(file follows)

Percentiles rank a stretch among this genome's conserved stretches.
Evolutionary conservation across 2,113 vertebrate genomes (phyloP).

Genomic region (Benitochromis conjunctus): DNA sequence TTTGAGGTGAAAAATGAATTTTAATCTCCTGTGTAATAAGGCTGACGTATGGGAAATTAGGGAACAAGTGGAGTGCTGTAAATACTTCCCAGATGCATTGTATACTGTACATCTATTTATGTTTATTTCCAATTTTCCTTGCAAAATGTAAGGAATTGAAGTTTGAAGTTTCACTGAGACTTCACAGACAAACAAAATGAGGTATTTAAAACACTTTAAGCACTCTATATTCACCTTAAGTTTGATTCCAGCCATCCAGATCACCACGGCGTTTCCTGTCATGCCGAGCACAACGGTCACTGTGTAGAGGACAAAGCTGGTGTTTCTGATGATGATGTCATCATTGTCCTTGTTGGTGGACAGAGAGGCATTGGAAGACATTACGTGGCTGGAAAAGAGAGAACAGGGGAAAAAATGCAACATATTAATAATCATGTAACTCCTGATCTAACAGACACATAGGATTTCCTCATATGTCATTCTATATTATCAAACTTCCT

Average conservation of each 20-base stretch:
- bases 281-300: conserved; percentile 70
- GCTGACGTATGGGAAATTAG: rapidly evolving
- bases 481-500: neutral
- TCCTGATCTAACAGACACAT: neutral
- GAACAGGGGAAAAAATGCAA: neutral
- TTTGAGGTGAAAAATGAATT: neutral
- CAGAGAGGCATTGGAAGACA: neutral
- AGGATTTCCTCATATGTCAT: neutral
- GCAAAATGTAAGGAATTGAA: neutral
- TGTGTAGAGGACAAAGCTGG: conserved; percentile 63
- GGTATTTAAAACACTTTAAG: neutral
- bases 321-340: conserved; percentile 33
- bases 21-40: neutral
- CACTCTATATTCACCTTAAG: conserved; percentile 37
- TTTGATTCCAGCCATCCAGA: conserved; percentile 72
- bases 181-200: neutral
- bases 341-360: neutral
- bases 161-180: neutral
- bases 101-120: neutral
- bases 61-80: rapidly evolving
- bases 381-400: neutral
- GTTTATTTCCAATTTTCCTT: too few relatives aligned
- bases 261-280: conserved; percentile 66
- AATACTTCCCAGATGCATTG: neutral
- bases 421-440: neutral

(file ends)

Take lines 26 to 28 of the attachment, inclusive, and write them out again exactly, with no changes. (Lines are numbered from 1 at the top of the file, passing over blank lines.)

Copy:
- GTTTATTTCCAATTTTCCTT: too few relatives aligned
- bases 261-280: conserved; percentile 66
- AATACTTCCCAGATGCATTG: neutral